Value Chain Migration Death March
We’re going to start with what I call the value chain migration death march. I’m referring to the universal tendency across every company, anywhere in the world, to want to respond to their envy. In every single sector in the world, there’s a value chain. On the one side, usually the left-hand side, there are suppliers, and on the other side, usually the right-hand side, there are customers. Typically, the closer you get to customers, your margins increase. The further you get from customers, your margins usually decrease—but there are definitely exceptions to the rule.
For example, tech companies that operate platforms tend to operate on the left-hand side of the value chain, and whatever is hosted on their platforms is what interacts with customers. For a bank that hosts a capability—whether it’s some part of their digital infrastructure on a cloud server somewhere, maybe hosted by Amazon—that digital application is what interacts with customers, not Amazon. Amazon is hosting the part that interacts with customers—and they do an excellent job.
Moving down the value chain is extremely difficult. The video game industry is a good example and has been in the news recently. This is a big, multibillion-dollar business. The technology companies want to get into this. They don’t want to just host the gaming system on which the game sits—they want to have the game and build billion-dollar franchises that tie in users and intellectual property around character driven merchandise, TV and movies. If you’re a cloud-based streaming company that hosts the capabilities of companies, the thinking is that if the cloud company has such a good understanding of what customers are doing, how they’re purchasing things, how customers interacting when they’re using the streaming service, and the company has the platform, they don’t want to continue to be just a “dumb” infrastructure. They want to move down the value chain, and they want to lock in access to customers by offering the service that is hosted on the infrastructure.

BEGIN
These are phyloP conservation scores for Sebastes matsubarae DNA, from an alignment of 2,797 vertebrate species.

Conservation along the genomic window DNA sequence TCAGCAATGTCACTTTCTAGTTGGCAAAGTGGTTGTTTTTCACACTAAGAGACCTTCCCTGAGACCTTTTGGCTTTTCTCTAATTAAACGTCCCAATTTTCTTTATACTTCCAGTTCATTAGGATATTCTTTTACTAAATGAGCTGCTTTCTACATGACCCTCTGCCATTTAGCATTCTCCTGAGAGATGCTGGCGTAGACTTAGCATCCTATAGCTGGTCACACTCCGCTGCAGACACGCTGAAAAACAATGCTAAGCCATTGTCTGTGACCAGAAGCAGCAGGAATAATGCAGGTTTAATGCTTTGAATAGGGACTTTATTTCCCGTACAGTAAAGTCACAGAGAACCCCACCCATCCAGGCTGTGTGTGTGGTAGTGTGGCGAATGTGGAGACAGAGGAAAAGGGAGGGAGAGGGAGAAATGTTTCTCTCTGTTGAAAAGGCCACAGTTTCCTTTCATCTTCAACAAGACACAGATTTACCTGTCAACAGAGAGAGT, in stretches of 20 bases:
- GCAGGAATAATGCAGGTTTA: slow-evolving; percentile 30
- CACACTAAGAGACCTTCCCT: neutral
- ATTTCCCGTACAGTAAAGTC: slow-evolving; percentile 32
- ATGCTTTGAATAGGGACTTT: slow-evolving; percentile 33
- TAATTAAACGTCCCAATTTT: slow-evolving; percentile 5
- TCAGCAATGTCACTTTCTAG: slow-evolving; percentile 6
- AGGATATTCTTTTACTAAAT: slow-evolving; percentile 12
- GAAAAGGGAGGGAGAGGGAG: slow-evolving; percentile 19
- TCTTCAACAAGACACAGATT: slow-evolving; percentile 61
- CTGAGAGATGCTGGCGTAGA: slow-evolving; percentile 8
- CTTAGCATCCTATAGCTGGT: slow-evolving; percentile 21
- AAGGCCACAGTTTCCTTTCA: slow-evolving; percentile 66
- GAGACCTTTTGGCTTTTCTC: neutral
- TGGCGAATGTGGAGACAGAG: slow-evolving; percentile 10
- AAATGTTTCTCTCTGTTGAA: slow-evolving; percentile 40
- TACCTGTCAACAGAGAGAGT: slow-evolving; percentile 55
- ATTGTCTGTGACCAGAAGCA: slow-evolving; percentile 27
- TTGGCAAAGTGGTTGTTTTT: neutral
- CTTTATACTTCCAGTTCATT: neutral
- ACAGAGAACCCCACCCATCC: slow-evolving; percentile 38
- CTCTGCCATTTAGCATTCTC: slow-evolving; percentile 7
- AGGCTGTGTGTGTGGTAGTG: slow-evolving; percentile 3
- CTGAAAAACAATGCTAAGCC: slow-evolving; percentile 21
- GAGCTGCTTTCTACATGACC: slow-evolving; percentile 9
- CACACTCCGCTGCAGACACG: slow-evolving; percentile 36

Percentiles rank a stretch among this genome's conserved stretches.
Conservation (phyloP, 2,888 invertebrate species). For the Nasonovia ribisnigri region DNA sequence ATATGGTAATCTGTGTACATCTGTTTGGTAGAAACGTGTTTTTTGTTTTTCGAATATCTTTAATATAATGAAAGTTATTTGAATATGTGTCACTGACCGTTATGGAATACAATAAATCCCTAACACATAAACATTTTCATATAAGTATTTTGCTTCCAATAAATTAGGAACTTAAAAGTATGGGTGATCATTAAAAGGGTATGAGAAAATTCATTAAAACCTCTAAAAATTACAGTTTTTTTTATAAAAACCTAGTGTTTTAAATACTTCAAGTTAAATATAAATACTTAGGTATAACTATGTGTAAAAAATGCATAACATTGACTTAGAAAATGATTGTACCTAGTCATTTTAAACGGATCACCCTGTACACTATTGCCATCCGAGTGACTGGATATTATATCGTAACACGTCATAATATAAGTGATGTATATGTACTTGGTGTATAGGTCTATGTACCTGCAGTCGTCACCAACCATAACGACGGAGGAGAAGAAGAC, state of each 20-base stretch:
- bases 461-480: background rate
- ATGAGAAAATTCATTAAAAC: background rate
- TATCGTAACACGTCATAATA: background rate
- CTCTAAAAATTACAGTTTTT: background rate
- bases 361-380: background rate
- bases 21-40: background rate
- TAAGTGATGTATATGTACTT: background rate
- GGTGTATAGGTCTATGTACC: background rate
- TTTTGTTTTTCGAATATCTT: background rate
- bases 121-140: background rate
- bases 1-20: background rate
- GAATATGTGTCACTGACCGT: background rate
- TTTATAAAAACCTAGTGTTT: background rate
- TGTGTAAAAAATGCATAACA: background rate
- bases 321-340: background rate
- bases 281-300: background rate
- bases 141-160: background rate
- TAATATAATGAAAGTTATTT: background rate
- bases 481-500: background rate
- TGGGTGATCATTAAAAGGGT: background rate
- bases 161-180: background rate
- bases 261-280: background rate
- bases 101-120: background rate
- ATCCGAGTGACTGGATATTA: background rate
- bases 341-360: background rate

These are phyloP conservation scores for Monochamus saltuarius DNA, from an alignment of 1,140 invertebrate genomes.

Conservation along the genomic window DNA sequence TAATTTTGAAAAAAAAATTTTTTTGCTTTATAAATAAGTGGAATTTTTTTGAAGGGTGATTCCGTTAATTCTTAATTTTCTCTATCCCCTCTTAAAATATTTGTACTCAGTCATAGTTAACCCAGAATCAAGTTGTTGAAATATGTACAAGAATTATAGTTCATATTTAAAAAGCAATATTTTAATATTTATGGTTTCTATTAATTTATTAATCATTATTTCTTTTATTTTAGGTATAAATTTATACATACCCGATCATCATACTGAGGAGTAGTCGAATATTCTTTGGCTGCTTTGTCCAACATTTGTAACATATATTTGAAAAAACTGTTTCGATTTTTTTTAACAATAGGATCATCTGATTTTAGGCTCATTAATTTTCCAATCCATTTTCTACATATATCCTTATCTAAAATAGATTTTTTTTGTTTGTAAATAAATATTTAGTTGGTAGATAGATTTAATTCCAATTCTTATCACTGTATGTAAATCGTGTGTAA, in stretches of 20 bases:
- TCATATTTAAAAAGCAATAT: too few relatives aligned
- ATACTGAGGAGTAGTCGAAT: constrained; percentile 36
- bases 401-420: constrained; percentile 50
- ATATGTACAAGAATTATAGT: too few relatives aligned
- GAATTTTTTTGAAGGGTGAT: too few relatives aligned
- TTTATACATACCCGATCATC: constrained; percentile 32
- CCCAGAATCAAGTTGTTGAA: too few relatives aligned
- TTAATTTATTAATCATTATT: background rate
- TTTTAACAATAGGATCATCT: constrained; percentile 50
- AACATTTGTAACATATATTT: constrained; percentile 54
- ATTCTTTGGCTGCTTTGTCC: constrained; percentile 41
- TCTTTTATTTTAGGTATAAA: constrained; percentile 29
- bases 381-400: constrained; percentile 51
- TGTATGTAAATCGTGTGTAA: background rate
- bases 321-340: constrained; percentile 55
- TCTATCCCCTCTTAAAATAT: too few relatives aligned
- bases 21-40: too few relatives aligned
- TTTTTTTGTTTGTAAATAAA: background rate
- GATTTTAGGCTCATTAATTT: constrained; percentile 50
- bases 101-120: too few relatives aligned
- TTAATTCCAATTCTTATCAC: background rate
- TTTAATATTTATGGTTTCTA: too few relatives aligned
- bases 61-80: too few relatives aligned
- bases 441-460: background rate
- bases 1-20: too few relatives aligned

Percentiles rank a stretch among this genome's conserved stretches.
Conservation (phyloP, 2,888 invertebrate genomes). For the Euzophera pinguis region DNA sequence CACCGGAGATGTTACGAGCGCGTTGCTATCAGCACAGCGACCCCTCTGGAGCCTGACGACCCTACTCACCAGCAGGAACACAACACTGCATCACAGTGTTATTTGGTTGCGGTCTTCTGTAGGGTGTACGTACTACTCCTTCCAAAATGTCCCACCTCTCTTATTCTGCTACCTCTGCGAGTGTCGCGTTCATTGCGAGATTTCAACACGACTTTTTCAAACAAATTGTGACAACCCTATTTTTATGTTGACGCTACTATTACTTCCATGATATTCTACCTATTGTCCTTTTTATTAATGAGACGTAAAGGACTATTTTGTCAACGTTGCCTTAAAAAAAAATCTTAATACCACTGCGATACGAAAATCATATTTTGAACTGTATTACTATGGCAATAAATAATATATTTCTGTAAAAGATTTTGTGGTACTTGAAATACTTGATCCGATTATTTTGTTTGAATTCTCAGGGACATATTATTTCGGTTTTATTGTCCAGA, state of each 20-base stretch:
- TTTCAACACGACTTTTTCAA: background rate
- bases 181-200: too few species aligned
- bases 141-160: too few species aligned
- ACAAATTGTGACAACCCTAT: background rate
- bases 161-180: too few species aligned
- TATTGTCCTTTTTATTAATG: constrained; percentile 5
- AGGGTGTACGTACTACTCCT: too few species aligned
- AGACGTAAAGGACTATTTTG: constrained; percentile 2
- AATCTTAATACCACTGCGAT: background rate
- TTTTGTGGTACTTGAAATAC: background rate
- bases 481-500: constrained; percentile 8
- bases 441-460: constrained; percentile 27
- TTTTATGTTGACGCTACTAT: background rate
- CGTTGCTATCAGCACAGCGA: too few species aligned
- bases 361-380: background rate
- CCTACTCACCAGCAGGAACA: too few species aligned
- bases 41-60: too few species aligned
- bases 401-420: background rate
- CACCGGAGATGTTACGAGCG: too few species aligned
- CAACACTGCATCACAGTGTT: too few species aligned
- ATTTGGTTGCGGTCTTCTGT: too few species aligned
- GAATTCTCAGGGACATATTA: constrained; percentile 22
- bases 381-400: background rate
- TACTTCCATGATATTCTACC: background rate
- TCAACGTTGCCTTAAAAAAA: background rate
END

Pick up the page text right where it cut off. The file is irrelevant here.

A lot of the thinking from this comes from the lessons of the telcos in the 1990s and early 2000s. The telcos went through this. They laid the infrastructure on which the internet was built, but the companies that made a fortune were not the telcos—it was the companies that piggybacked off the telcos’ internet infrastructure. And the telcos’ share prices and market capitalizations are nowhere near that of Facebook, Microsoft, Amazon and Netflix.